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After seeing a performance of Richard Wiseman's Grid
, which shares some commonalities with Chris Wasshuber's The Ultimate Magic Square
, Werner Miller was inspired to come up with his take on 'magic squares made from cards' ...
The spectator decides on a number, and you produce instantly a magic square that has the spectator's number as its constant – simply by dealing out 16 or 25 ordinary playing cards.
As an example here is the detailed effect for variation 2: Take out a deck of cards, give it a quick shuffle and then offer the spectator the deck for a cut. The spectator cuts off a portion of the deck and counts the amount of cards he cut off. Meanwhile the performer uses the sixteen cards from the top of the remaining packet to lay out a 4 x 4 grid of cards. When the spectator has finished counting he can turn over all the cards to realize that the grid is a perfect magic square with the sum identical to the number of cards he cut off! (The cool part is that there is no math for you, no sleights, no cutting at special places. Everything happens automatically.)
Each number of the square is represented by a single card's value. There are more cells to be filled than different values in a deck, so it is impossible to use each value only once; but because all duplicates differ in suits, they hardly catch one's eye. Non-card players are sometimes not familiar with the values usually assigned to the court cards. To avoid any confusion, only spot cards are used; their values are quite obvious (number of spots), and the resulting constant of the square is small enough to do all the summing up fast and without electronic aids.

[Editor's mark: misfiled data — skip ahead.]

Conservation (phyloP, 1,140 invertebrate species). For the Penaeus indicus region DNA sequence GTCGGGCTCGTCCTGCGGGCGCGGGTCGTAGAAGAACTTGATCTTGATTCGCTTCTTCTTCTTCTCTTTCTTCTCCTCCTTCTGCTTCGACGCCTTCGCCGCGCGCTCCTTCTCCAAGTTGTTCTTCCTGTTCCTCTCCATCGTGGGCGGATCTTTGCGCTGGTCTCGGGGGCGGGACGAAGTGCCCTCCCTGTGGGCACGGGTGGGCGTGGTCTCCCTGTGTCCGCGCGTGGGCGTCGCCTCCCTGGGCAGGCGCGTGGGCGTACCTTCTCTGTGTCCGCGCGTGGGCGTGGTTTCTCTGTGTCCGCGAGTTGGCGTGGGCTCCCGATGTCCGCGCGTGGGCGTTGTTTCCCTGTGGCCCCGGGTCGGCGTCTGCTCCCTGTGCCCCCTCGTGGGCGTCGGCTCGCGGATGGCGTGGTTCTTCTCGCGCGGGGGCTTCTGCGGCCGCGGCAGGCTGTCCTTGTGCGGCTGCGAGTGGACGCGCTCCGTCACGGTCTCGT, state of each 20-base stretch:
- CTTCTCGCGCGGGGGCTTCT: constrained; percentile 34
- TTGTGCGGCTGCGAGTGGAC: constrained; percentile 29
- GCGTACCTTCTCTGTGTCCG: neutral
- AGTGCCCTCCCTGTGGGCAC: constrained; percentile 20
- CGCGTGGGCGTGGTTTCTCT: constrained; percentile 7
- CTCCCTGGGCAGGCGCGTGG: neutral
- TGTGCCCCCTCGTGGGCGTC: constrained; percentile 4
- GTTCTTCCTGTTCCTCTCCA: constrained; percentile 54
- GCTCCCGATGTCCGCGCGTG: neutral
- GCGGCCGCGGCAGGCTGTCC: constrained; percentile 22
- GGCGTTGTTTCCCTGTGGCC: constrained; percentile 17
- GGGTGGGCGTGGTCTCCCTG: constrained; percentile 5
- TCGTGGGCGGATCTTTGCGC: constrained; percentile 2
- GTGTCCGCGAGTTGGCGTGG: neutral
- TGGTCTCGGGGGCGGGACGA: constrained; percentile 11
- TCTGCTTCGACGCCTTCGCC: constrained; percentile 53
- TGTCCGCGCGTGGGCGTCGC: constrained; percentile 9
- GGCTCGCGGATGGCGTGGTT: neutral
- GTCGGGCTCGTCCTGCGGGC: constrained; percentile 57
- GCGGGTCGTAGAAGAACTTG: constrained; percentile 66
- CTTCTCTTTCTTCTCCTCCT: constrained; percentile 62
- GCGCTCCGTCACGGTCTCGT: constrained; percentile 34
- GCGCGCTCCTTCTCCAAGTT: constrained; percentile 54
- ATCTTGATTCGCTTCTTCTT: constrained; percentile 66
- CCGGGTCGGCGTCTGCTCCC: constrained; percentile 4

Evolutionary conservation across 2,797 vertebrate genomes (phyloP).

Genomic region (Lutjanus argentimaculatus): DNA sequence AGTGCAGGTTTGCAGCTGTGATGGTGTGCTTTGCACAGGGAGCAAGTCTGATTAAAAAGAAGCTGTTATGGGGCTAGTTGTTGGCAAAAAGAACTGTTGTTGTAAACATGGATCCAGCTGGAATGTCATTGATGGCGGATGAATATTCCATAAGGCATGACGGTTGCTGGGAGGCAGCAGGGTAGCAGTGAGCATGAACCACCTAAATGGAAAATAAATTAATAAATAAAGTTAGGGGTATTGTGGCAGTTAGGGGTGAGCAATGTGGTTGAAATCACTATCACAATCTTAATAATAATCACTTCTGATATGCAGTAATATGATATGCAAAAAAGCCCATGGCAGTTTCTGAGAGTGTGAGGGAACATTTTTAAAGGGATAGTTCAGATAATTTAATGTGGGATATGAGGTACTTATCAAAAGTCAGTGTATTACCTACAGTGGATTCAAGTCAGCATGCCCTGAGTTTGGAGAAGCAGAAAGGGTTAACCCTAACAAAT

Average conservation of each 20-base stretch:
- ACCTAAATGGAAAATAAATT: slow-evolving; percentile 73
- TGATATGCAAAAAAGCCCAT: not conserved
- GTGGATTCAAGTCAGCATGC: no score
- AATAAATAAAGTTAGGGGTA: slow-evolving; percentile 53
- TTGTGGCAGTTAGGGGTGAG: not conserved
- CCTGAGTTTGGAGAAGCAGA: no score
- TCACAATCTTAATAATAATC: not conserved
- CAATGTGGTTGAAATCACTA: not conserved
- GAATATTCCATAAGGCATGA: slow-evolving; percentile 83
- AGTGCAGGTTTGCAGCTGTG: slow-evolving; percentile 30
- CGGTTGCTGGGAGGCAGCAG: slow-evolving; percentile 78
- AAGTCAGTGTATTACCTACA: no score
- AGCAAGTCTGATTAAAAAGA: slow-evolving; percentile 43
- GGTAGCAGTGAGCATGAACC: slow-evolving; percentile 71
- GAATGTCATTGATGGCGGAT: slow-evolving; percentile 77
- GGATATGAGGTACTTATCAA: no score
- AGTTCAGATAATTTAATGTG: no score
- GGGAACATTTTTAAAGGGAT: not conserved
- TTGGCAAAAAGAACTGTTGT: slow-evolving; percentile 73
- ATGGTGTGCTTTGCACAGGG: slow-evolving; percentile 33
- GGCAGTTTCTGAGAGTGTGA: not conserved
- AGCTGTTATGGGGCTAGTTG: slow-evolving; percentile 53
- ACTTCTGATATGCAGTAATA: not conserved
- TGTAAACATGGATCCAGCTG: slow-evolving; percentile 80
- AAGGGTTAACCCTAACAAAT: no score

The fact that Miller's methods only require regular playing cards means you are ready to perform anywhere a deck of cards is available. You will find three variations and a bonus item from one of his earlier ebooks.
1st edition 2013; 18 pages.
word count: 2555 which is equivalent to 10 standard pages of text